A problem for building confidence is that the thieves’ techniques keep evolving. Victims’ personal information can be mainly obtained through malicious software (“malware”) installed on a computer or by “phishing” e-mails and fake websites imitating well-known institutions. Phishing messages increasingly contain malware and are vehicled through spam. All are designed to fool people into disclosing their personal information.

Phishing itself is becoming more sophisticated and difficult to detect, and comes in many forms with somewhat foreboding names. There is “pharming” whereby users are redirected from an authentic to a fraudulent website that replicates the original in appearance. “Spearphishing” is another form, where the sender impersonates a company’s employee/employer to steal their colleagues’ passwords/usernames. Then there is “vishing,” when a spoofed e-mail invites recipients to call a telephone number, where in turn an automated attendant asks users to enter personal information as a security precaution. Clever users that feel they will not be duped by any of these tricks could still be caught out by “SMiShing,” where a short text message sent out onto their mobile phone confirms their signing up for a company’s services, indicating that they will be charged a fee unless they cancel their order at the company’s website. Such website is in fact compromised and used to steal personal information.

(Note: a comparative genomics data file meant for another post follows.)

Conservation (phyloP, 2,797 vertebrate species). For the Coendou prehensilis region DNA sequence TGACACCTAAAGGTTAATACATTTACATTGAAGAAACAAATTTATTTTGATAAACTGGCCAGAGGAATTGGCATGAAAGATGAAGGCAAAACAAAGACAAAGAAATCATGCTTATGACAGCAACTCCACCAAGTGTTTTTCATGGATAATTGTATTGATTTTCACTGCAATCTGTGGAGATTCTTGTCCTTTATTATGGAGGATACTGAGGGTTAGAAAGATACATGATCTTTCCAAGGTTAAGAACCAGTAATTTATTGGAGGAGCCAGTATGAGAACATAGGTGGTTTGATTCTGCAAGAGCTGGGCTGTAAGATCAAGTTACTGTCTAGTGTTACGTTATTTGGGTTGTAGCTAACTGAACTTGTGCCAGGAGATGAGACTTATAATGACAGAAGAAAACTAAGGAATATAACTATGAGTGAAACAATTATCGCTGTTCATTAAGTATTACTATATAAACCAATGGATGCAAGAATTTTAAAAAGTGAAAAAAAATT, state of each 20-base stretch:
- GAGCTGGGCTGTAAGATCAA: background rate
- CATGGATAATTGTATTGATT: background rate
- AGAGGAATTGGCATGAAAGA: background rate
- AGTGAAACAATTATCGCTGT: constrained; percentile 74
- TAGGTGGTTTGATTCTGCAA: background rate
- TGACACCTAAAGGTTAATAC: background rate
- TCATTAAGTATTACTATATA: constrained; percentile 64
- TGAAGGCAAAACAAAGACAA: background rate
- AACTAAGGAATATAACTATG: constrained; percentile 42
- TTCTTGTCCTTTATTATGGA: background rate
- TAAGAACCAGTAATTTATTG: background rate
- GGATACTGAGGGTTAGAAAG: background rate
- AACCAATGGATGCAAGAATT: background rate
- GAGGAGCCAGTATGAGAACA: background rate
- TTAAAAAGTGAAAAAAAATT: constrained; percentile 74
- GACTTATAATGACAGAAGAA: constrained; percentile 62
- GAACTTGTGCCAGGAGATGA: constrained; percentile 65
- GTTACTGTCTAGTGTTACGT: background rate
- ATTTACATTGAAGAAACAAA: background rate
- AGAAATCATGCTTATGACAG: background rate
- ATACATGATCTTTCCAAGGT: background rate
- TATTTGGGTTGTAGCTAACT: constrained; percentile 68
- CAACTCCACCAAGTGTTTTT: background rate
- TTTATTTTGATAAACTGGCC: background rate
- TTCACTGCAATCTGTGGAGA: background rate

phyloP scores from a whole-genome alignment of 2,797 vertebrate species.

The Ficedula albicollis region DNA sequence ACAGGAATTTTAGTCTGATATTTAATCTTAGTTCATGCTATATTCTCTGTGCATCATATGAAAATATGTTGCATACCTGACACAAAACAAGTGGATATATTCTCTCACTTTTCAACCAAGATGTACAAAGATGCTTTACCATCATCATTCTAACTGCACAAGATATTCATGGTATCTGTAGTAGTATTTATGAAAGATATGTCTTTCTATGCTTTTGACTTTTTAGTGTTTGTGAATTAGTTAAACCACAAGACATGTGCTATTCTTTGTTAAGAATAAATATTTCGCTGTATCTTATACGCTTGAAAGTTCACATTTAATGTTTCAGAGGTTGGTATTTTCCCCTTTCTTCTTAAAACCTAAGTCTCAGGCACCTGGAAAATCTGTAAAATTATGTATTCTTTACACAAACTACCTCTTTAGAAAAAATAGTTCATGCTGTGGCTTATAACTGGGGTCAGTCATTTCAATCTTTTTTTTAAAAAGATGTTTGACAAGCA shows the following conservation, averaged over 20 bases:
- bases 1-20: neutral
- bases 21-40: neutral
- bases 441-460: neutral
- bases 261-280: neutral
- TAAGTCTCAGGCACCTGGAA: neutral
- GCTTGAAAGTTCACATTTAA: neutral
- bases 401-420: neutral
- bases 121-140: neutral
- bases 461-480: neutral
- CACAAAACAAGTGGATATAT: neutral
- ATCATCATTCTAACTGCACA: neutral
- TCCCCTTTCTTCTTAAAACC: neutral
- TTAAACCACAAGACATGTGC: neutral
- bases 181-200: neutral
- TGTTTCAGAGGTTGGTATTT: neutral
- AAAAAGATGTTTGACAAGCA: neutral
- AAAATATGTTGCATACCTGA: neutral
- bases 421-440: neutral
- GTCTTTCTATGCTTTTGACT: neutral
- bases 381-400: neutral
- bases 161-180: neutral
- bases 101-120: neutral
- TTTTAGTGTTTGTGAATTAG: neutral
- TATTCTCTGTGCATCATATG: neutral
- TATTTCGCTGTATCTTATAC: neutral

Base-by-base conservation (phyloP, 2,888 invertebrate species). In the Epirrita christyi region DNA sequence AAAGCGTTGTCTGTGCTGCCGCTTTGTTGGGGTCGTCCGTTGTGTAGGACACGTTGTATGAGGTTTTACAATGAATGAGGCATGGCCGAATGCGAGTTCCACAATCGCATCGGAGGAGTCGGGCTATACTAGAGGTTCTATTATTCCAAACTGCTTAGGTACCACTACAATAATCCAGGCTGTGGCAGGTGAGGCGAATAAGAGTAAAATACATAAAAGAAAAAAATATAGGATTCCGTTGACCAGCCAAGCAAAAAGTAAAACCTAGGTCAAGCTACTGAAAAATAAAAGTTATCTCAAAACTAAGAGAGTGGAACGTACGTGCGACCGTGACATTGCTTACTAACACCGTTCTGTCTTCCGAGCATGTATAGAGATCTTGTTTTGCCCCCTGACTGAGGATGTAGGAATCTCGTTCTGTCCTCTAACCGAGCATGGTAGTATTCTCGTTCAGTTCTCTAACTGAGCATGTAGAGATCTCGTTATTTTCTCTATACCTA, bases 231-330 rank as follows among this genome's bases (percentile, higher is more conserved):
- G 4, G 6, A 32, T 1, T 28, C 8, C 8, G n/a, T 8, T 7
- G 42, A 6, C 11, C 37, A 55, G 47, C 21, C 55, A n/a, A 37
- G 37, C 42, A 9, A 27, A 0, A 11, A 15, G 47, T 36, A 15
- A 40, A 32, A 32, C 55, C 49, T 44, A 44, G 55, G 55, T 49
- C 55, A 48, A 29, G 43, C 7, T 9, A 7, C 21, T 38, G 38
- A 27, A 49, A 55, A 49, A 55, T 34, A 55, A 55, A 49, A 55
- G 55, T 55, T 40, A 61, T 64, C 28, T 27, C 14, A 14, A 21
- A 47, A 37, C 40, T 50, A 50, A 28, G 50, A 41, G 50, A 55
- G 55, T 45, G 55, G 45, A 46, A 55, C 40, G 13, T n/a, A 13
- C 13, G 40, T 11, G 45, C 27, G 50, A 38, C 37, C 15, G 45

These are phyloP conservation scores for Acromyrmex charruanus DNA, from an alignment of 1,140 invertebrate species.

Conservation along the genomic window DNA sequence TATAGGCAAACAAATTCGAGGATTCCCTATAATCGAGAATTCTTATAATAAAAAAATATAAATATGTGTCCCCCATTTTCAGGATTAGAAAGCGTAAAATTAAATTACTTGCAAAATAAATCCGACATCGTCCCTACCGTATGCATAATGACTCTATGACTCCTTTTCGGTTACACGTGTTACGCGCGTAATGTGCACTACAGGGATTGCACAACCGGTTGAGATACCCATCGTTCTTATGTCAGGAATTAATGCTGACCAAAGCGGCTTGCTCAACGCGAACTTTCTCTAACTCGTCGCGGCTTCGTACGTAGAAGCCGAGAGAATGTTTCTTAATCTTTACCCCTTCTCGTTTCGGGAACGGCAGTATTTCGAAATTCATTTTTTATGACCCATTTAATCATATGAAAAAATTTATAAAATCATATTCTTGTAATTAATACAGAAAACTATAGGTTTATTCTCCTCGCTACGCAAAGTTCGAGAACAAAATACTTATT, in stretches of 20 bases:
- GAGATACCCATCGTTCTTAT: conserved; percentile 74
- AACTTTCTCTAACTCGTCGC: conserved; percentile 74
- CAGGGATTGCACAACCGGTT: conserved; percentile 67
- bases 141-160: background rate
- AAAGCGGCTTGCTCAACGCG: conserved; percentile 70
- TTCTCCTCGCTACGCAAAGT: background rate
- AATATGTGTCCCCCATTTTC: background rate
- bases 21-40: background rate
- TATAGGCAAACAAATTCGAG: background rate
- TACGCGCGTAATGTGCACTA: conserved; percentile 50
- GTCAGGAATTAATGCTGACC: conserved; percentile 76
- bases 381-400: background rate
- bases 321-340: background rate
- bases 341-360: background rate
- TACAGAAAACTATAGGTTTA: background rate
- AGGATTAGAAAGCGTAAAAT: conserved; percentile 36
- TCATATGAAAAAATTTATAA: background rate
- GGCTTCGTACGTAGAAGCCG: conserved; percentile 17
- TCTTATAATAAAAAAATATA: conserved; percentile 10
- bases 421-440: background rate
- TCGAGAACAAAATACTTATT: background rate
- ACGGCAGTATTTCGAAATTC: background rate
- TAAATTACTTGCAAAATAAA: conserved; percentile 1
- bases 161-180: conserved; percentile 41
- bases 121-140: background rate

Like burglaries, most people believe cyber theft only happens to others. Yet ID theft has been qualified by many as the “fastest growing crime of the 21st century”. However, its true scale is difficult to measure. Available statistics are inconsistent from one country or authority to another, complicating cross-border comparisons; most data rely on consumer complaints, but many victims do not report their case to the authorities. Some security vendors even say that ID theft has declined in recent years. But most believe it has increased. According to the US Federal Trade Commission, in 2006, for the sixth year in a row, ID theft topped the list of consumer complaints, accounting for 246,035 of more than 674,354 fraud complaints filed with the agency.

ID theft has resulted in substantial economic losses for stakeholders, including individual victims, financial institutions, and even whole economies. In the UK, the Home Office estimates that ID fraud costs £1.7 billion (US$330 billion) to the UK economy, nearly 50% up on 2002. According to APACS, the UK payments association, online banking fraud doubled in the first half of 2006 compared with a year earlier.